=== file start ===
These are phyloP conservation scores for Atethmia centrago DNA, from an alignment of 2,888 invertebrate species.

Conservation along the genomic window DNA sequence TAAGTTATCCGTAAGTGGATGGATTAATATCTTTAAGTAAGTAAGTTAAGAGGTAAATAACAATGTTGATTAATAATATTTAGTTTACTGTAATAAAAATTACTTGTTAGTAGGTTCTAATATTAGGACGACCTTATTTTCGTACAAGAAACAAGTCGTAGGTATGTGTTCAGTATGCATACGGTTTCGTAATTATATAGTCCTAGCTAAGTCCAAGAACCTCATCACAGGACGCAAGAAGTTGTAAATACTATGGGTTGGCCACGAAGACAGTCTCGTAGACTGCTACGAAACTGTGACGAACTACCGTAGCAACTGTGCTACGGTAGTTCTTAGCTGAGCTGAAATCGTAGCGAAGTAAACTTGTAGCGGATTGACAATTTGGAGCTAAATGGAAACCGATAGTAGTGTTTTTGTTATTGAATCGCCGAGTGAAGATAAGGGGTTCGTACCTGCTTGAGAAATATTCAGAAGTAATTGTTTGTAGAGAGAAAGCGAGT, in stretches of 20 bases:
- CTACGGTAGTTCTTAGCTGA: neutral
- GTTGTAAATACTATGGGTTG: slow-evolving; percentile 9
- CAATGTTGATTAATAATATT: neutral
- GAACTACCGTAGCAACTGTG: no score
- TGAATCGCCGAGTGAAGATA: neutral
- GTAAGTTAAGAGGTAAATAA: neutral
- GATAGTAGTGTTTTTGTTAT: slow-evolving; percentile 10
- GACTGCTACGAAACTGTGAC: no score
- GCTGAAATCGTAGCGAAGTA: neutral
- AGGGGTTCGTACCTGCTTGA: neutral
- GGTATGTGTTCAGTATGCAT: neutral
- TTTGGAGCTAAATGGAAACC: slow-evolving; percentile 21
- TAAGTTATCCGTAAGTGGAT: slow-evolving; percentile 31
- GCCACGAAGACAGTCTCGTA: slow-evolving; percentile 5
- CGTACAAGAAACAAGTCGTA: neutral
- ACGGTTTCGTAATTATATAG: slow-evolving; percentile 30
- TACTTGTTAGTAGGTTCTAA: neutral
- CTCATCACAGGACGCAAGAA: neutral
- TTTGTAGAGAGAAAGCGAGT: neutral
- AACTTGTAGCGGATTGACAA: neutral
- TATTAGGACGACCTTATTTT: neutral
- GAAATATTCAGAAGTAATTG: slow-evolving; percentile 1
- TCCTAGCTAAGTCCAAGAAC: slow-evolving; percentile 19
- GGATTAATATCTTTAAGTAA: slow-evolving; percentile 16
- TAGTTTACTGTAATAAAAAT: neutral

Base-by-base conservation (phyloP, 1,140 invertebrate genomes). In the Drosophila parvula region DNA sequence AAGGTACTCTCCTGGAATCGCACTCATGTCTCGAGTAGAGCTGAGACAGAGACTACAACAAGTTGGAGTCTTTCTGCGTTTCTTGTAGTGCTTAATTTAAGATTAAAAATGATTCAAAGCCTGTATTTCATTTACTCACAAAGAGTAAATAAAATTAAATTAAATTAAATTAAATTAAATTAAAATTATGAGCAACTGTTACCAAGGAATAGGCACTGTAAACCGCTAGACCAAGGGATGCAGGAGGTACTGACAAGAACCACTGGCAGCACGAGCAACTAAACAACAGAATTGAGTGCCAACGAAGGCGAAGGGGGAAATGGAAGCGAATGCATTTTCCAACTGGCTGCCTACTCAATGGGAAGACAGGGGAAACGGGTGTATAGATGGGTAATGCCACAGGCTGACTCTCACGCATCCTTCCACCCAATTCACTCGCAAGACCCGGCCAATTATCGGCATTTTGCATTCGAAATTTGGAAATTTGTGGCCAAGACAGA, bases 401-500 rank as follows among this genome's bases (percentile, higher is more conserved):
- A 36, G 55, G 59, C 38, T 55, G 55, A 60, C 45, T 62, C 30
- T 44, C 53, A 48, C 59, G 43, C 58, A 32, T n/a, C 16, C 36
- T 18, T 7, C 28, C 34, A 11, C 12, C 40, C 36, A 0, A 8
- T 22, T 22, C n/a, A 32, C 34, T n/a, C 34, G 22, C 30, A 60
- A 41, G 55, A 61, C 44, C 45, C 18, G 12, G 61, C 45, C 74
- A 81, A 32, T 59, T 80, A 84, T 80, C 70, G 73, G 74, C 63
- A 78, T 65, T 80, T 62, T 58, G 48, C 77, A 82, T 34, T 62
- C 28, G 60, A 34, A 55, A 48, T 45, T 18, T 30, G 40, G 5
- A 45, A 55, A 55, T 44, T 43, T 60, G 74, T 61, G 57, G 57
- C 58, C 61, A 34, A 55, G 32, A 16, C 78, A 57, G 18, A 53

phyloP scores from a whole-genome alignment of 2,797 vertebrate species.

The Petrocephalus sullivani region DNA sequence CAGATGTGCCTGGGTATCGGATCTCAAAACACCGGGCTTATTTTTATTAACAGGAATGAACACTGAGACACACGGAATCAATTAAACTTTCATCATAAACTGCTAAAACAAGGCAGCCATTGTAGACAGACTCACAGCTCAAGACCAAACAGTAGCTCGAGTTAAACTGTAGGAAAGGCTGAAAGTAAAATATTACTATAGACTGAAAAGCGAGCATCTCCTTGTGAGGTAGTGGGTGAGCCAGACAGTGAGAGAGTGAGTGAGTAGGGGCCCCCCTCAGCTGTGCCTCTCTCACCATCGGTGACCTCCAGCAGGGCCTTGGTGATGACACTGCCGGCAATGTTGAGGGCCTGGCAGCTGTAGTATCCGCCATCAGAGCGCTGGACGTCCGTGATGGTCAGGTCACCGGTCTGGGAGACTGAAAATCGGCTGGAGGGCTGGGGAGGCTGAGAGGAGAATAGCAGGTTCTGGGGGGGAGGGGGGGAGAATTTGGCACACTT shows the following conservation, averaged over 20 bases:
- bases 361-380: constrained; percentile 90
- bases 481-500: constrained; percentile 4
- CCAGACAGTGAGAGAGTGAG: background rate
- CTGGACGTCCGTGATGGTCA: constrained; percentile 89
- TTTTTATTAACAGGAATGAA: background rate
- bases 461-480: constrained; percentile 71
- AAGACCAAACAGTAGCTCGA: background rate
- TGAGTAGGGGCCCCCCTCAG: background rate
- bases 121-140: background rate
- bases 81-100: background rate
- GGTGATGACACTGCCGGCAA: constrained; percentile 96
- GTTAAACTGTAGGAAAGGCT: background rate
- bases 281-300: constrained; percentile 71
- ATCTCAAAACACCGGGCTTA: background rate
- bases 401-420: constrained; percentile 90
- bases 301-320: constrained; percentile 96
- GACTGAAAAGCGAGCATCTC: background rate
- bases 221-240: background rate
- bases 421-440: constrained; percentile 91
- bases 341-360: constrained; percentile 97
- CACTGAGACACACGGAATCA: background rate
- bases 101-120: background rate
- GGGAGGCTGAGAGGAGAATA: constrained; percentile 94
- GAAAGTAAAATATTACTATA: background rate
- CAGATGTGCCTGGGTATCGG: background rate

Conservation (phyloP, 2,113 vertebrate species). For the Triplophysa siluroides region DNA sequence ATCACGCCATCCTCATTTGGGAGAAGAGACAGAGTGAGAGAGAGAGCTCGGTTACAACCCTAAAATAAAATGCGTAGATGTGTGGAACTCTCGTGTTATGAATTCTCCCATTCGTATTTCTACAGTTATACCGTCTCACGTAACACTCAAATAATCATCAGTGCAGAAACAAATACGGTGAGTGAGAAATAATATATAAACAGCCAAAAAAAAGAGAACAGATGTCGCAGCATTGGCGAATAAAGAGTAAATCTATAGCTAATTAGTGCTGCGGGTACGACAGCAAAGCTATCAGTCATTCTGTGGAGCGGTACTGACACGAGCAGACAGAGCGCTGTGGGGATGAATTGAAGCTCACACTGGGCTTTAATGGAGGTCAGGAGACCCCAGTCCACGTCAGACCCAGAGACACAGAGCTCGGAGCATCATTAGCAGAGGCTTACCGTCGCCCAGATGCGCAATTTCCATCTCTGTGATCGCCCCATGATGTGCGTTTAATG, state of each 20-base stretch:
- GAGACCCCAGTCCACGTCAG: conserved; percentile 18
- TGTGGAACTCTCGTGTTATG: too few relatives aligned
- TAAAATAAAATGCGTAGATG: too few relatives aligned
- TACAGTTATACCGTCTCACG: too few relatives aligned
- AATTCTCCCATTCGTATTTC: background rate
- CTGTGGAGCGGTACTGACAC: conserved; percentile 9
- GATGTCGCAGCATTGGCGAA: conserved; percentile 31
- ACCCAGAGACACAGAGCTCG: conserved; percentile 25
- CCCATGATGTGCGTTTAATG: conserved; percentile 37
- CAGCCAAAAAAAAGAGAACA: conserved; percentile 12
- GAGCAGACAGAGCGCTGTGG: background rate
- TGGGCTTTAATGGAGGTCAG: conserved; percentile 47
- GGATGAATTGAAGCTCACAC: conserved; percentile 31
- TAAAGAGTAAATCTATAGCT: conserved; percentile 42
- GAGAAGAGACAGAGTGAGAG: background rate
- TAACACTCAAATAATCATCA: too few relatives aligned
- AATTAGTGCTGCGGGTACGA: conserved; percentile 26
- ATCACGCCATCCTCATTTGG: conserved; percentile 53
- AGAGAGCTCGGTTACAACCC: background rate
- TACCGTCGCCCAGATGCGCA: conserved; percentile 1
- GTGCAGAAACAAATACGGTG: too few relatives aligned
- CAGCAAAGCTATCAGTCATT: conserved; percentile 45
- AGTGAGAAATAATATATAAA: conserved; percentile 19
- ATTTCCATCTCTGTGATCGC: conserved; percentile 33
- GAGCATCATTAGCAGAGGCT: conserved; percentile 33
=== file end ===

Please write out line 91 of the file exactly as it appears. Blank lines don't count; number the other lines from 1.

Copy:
- GAGCATCATTAGCAGAGGCT: conserved; percentile 33